How many quills does your dog have? Are they just in his face or neck area, or are they scattered all over his body? If there are just a few quills, you may be able to remove them yourself. But if there are dozens (or more), it's best to seek professional help. 

3. Keep your dog still

This will help minimize the risk of further injury and make the quill removal process easier. If your dog is agitated, he may move around a lot, making it difficult to remove the quills and even further push the quills.

If necessary, you may need to restrain your dog. Having another set of hands to hold and calm your dog can make a big difference. Avoid muzzles unless you are sure that your dog's face and neck are free of quills. 

4. Do not cut the quills

Many resources online recommend cutting the quills to make them easier to remove. The theory is that because they are hollow, cutting them will cause them to collapse and become narrow enough to pull out easily.

This is not true. They may be hollow, but they will hold their shape beneath the skin. If anything, cutting them will weaken the strands, making them more likely to break off during removal, leaving a portion of the quill in your dog's skin. 

5. Grab the quill as close to the base as possible

The ends of the quill are more fragile and thin, so they will likely break off. The closer to your dog's skin you can grab the quill with the pliers, the more likely the quill will come out in one piece. 

6. Pull straight back from the direction it went in

Bending or twisting the quill or pulling it at an angle can snap or splinter the quill, leaving pieces of it in your dog's skin that will be very difficult to get out, even for your vet. Look at the angle that quill entered your dog's skin and pull straight back from there. 

7. Feel the skin for missed quills

Once all the visible quills have been removed, it's a good idea to feel the surrounding areas of skin by lightly pressing your fingertips into your dog's skin. This will help you find any broken quills hiding in the fur and any pieces that may have migrated below the skin's surface. 

8. Take note of any problem areas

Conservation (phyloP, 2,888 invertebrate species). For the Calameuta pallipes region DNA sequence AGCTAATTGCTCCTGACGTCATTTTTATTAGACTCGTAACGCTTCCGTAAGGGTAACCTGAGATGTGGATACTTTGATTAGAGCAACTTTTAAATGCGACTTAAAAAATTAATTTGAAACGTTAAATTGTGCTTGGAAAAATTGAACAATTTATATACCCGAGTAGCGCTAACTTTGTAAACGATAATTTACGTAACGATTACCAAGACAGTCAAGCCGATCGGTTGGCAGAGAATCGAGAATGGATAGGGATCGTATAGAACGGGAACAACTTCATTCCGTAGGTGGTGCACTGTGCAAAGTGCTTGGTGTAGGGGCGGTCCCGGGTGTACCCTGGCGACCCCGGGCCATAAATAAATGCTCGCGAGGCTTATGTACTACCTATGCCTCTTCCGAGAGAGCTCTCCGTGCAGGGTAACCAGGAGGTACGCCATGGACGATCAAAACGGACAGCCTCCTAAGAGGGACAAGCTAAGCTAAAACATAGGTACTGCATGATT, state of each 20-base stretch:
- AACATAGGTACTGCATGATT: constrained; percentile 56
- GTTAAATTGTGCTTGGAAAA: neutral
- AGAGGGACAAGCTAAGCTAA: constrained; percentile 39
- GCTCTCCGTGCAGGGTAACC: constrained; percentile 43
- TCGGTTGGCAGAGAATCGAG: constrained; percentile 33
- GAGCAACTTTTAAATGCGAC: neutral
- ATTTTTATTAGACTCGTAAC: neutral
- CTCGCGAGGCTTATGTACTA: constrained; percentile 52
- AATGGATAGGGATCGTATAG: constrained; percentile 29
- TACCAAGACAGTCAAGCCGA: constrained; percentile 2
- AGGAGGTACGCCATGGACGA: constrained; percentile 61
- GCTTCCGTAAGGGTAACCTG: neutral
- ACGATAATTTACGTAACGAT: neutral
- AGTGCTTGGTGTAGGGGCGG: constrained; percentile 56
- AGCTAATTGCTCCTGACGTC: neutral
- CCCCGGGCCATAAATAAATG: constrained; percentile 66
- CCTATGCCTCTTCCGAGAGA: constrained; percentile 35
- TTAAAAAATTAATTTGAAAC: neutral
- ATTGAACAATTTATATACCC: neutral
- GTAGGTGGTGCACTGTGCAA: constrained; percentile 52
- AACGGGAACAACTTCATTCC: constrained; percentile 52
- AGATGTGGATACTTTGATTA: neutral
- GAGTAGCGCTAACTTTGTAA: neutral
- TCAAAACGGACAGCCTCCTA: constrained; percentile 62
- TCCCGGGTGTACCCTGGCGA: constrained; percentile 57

Unreachable quills or odd behaviours from your dog should be monitored closely and recorded. This will help your vet handle any complications that may arise from your dog's porcupine attack.  

9. Clean the wounds.

After all the quills are removed, you'll want to use a pet-safe wound and infection treatment to clean the open wounds and prevent infection. A quick and gentle wash of the area with lukewarm water will wash away any blood and debris, and then a bacteria-fighting topical treatment will kill off any bacteria in the wound sites. 

10. Aftercare can prevent infection.

Minor porcupine attacks may only leave a few small punctures that will heal quickly, but large clusters of puncture wounds or wounds in sensitive areas may require care for days, even weeks after the attack. 

Keep the area clean, and monitor your dog's behaviour. Even if the wounds are healing normally, your dog may instinctually lick or scratch the area, which can disrupt the healing process. Protective gear like a cone, the best dog boots, or a recovery vest - like the Suitical Recovery Suit - may be needed to prevent your dog from irritating the wound sites. 

Topical treatments like coconut oil for dogs can help to improve healing and prevent irritation on your dog's skin. 

Dog Stress & Anxiety Solutions

Take Your Dog to the Vet

At the vet, they will likely give your dog a sedative to help him relax while they remove the quills. This is important because struggling will only cause the quills to embed deeper.

Once your dog is sedated, the vet will carefully remove each quill one at a time. This is a time-consuming process, but it's important to make sure that all the quills are removed properly.

If even one quill is left in your dog's skin, it can cause a serious infection. Porcupine quills are often coated with bacteria that can lead to infections like cellulitis, abscesses, and septicemia. So, it's important to get all the quills out as soon as possible.